ST. LOUIS -- One last chance to pad their National League Wild Card position by knocking around a team already out of postseason contention passed the Cardinals by on Wednesday afternoon in much the same way too many have lately -- with an assortment of run-scoring opportunities left untapped.The Pirates
ST. LOUIS -- One last chance to pad their National League Wild Card position by knocking around a team already out of postseason contention passed the Cardinals by on Wednesday afternoon in much the same way too many have lately -- with an assortment of run-scoring opportunities left untapped.
The Pirates held on for a 4-3 win at Busch Stadium to salvage something from their final stop in St. Louis. The Cardinals, in turn, forge ahead on a road that's about to become much more treacherous.
With a succession of series against clubs out of postseason contention now over, the Cardinals pivot their attention to the Dodgers, their closest competition for the NL's second Wild Card spot. Los Angeles will arrive in town on Thursday, two games back of the Cards, who themselves sit two games behind the Brewers.
"We're going to have to come out ready, because those guys are hungry for that spot, too," shortstop Paul DeJong said. "What we did to them in L.A. [with a sweep in late August], they remember that."
This upcoming series kicks off a sprint to the finish, during which the Cardinals will face postseason hopefuls Los Angeles, Atlanta, Milwaukee and the Cubs in 13 of their final 16 games.
"We respect our opponent, but our opponent is ourselves," Cards manager Mike Shildt said, downplaying the difficult matchups ahead. "We play our game and prepare to play our game. We execute, and that's how that works."
But it didn't on Wednesday. The Cardinals had a plethora of chances to secure a series sweep, yet, one by one, they faded away.
After Marcell Ozuna's RBI single in the first, the Cardinals went hitless in nine at-bats with a runner on third base. Those included five such chances with less than two outs and two opportunities in the ninth, when DeJong and Matt Carpenter stepped in with the potential tying run 90 feet from home.
Both struck out against Bucs closer Felipe Vazquez.
"We didn't execute," DeJong said. "That's the reason we lost. We didn't all join efforts and pass the baton."
It's not the first such stumble the Cards have had with their situational hitting as of late. Twice previously during this run of 15 straight games against clubs not bound for October, the Cardinals failed to score after loading the bases with no outs. They lost both by a combined three runs.
The Cards were unable to execute again on Wednesday after Daniel Poncedeleon knocked a leadoff triple in the third.
The collection of missed opportunities, as well as spasms by the bullpen, kept the Cardinals from doing better during the seemingly soft portion of the schedule. They finished the stretch with more wins (eight) than losses (seven), but lost six games by two or fewer runs.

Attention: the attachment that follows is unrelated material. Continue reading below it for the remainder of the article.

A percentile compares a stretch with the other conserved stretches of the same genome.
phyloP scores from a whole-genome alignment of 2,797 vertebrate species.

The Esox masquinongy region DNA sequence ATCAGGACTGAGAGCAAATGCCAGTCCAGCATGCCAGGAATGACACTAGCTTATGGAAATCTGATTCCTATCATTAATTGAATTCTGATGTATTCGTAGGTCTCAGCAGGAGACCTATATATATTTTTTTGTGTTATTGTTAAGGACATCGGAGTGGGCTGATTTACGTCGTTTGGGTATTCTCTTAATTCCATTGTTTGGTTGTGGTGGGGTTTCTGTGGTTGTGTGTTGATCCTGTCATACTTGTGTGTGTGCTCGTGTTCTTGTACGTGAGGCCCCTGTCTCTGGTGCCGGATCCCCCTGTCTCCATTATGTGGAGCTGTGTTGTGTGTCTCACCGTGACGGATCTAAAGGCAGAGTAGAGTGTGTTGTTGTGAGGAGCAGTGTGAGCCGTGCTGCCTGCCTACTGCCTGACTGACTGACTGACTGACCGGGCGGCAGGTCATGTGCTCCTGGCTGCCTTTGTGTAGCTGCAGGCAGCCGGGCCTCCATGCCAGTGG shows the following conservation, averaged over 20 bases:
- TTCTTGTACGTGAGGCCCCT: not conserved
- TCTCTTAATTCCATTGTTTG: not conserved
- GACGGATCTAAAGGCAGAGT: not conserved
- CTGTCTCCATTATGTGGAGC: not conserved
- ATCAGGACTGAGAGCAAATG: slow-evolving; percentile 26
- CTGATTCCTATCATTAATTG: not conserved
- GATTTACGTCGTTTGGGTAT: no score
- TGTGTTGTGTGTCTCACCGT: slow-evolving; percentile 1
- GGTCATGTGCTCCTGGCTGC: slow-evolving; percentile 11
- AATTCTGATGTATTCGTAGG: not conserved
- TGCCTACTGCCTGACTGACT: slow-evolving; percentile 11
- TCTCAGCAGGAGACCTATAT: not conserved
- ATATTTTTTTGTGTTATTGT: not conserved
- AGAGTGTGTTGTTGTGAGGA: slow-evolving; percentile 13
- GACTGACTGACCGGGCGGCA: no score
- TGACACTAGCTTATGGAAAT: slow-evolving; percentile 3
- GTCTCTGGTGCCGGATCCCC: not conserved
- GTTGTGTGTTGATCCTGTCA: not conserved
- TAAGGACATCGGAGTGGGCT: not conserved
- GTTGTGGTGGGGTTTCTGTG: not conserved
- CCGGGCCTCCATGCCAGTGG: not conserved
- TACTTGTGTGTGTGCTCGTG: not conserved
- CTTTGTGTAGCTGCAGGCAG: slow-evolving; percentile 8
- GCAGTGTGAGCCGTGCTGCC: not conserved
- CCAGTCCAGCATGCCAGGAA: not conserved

A few more timely hits could have drastically changed that.
"We've left some money on the table, that's for sure," Shildt said.
Poncedeleon wasn't as successful as Pirates starter Jameson Taillon in sidestepping trouble. Though the Pirates didn't tally an extra-base hit, they linked singles to produce three run-scoring innings.
Making a spot start so the Cards could buy others in the rotation an extra day of rest, Poncedeleon gave up two runs over five innings, with seven strikeouts. The Bucs padded their lead with a two-run sixth against reliever Mike Mayers.
"A little upset I couldn't go any deeper, but I was all right with that outing," Poncedeleon said. "The team is hungry, and we want to be in the playoffs. We are pushing hard."
MOMENTS THAT MATTERED
Making his first appearance since Aug. 25, Mayers was more irritated at himself for a play not made than any pitch he threw. With two on and one out in the sixth, Kevin Newman's chopper up the middle hit off Mayers' glove. What could have turned into an inning-ending double play had either Mayers or second baseman Kolten Wong (who was positioned behind him) fielded it cleanly instead became an infield single that loaded the bases. Jacob Stallings followed with a two-run single to put the Pirates ahead, 4-1.
"It got away from me," Mayers said. "I just kind of ended up in no-man's land."
Poncedeleon became the first Cardinals player since second baseman Luis Alicea (1988) to register a triple as his first Major League hit. The last Cards pitcher to do so was Todd Worrell two years before that. It hadn't been done by any pitcher since Cubs left-hander Chris Rusin tripled in his MLB debut on Aug. 21, 2012.
"First I made contact, so I was a little surprised. I hadn't had a hit all year," Poncedeleon said. "Once I hit first base, I looked up and saw the left fielder running for the ball, so that's when I turned on the jets, and then I slid into third and was happy I was safe."
HE SAID IT
"The game is the same. Obviously, it does mean a little bit more, but you just have to go out there and play your game. We've been doing it for 140 games at this point, so we have a lot of confidence. We are going to continue to play the same brand of baseball we've been playing the past month and a half or so." -- Harrison Bader, on the upcoming stretch run
As they jostle for Wild Card positioning, the Cardinals and Dodgers will meet in a four-game series that begins with a 6:15 p.m. CT game on Thursday. Lefty Austin Gomber (5-0, 2.93 ERA) draws the start for St. Louis against Clayton Kershaw (7-5, 2.42 ERA). This will be Kershaw's first appearance against the Cards this season.
Jenifer Langosch has covered the Cardinals for MLB.com since 2012, and previously covered the Pirates from 2007-11. Follow her on Twitter and Facebook.